Not much. It is such a good time. From start to finish, my eyes were wide, I was thrilled to see these characters come to life, and my squeals of delight amused all who were sitting near me.
Green Lantern is a straightforward, super-hero origin story. The plot is simple. The bells and whistles are, of course, in the visual design. As awesome as I think that is, a race car or Gatling gun energy construct can be outlandish, even in the pages of a comic book. I see the moments where a fangirl like me is doing imaginary cartwheels, while other critics might be rolling their eyes from the perceived campiness. This is where the medium’s limitations begin to show when bringing a comic book film like Green Lantern, from the fanciful DCU, to the big screen.
Sure, the Batman is of DC origin, but Bruce Wayne’s genius and dark, depressing coming of age story may be somehow more relatable. With Magneto, whose past is tied to the Holocaust, his pain resonates in our consciousness. While the brilliant Tony Stark designs his robotic suit for the greater good, his reputation in weapons manufacturing is relevant to today’s war-torn world. The meat of those critically successful stories is grounded in something more tangible than a Lantern ring. Somewhere in our psyche, there are pieces of these characters that can find a home; thus, it is not a particularly far leap for the mind.
If the complexity of character and real world despair reign superior, how does the space fantasy of this film connect with the audience? I think it is in the simplistic nature of Hal Jordan. I say that plain determination is something to revere. Maybe this notion is so thoroughly ingrained in modern culture that we forget Jordan sprang from the Silver Age. In this simple character, the fantasy of the film is grounded.
During the course of the story, Hal struggles with the idea that a Green Lantern has to be innately fearless, and a rather condescending Sinestro reinforces this notion. We see moments where this debilitates our hero. Then, in a vulnerable moment shared with Carol and best friend Thomas Kalmaku, Hal admits that he is afraid. Through the very act of speaking his truth and being honest with his emotion, he is empowered. An intuitive Carol reminds him that it is his ability to overcome the fear that defines him. This act of emotional honesty turns Hal into our willful hero.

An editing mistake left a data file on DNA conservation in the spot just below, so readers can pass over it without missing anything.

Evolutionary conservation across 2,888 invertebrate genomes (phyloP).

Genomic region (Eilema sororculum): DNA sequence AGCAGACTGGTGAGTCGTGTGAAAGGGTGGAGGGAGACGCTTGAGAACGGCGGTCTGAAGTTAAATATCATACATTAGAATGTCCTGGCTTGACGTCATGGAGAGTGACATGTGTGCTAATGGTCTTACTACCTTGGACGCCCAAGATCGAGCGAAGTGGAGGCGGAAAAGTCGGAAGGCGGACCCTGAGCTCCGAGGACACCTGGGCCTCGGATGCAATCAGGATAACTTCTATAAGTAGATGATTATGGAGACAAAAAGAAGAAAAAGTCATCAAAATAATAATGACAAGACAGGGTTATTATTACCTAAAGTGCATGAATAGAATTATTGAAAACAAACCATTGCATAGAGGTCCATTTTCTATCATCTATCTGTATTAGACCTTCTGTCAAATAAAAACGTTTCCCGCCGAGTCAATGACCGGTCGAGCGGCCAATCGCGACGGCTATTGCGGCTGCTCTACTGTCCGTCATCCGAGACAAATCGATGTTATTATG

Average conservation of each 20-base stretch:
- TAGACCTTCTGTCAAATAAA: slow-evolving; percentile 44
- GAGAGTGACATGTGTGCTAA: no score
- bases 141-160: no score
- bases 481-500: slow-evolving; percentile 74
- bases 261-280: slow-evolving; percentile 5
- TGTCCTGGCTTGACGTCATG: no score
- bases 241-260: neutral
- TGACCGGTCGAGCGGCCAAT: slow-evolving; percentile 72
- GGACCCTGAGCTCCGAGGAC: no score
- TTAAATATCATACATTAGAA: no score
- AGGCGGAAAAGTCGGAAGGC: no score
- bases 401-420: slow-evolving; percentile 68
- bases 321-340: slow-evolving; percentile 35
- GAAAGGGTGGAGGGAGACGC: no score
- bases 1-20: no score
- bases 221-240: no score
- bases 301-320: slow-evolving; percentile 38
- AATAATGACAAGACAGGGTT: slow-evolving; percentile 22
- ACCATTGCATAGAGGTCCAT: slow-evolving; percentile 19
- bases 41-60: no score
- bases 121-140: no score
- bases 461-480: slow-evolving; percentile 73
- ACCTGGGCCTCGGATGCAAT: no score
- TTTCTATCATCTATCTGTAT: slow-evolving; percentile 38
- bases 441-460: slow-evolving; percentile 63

The movie also displays a seamless give and take between the comics medium and film. Hal’s emotional landscape is familiar to Green Lantern comic readers, as emotion is the basis for much of Lantern lore. But that kind of emotion on the part of the leading man is not often displayed in an action movie. On the other side of that coin, Green Lantern’s fantastic visuals may be a stretch in live-action, but the actors achieved what the comic does not. For once, Carol’s love of Hal proved to be something powerful, and not a hindrance to her. Well done.
Watching that Green flash of light streaking through the sky on screen filled me with hope that the gold of Diana, or maybe the black of Dinah, will soon follow. While it is clearly more probable that the yellow of Sinestro will see the silver screen first, it could ALL come alive by Hollywood’s imperfect hand … eventually.
That is what we wanted, isn’t it?
P.S. I’m high-fiving Geoff Johns when I see him.